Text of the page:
Rosa Parks - (1913–2005) African-American civil rights activist, whom the U.S. Congress called "the first lady of civil rights", & "mother of the freedom movement". In 1955, in Montgomery, Alabama, Parks refused to obey bus driver's order to give up her seat to make room for a white passenger. Her civil disobedience sparked the Montgomery Bus Boycott.
Hampton University and Mrs. Rosa Parks During the period of the boycott and following, Mrs. Parks and her family experienced constant harassment. She and her husband were fired from their jobs and unable to secure other employment. As a result, they returned to her home in Detroit. A mere nine months after the boycott officially ended on December 20, 1956, Mrs. Parks (mother of the Civil Rights Movement) was offered and accepted employment at Hampton University.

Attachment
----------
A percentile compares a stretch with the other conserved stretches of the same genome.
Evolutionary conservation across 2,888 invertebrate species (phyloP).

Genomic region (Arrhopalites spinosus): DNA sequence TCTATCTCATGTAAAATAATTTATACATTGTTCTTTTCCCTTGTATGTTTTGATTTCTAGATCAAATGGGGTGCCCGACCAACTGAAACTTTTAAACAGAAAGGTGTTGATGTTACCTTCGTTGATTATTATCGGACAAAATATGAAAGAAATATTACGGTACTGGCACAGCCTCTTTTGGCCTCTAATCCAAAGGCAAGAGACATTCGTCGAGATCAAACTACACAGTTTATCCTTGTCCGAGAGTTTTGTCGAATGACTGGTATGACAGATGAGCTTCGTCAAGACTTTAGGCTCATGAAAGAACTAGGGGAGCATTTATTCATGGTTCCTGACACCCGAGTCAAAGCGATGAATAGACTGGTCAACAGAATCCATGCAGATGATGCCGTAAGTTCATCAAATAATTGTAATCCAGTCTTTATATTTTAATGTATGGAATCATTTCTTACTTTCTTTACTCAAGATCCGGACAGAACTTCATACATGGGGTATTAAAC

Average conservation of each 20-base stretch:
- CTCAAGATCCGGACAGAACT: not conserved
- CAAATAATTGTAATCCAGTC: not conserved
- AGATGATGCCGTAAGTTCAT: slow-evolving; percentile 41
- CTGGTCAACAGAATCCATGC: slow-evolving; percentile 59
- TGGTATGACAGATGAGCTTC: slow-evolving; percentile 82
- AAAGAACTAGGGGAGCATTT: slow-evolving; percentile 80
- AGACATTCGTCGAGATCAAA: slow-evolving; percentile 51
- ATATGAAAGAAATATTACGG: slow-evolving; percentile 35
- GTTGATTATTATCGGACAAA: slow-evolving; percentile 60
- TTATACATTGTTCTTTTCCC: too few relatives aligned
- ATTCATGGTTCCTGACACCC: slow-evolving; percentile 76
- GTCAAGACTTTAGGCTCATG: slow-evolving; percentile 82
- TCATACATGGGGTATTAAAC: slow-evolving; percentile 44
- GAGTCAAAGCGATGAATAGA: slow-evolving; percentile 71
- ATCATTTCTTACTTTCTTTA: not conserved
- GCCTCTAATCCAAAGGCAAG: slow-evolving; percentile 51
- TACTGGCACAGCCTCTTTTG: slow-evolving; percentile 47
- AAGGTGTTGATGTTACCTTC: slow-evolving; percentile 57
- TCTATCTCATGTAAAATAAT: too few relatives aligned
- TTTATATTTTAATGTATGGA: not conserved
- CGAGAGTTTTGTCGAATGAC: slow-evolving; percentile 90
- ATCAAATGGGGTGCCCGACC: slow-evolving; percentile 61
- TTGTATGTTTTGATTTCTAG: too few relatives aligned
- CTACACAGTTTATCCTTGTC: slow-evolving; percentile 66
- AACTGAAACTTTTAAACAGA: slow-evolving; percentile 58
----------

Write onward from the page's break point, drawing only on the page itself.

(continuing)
President Obama Gets a Pat on the Head from Rosa Parks' Adorable Relative | President Obama met with family members of Rosa Parks after speaking at the dedication of a new statue of the civil rights icon on Capitol Hill Wednesday. Three year-old Terrell Anderson, Jr., shared a special moment with the president. | photography by Tom Williams
A hundred years ago, in communities across the U.S., white residents forced thousands of black families to flee their homes. Even a century later, these towns remain almost entirely white. BANISHED tells the story of three of these communities and their black descendants, who return to learn their shocking histories.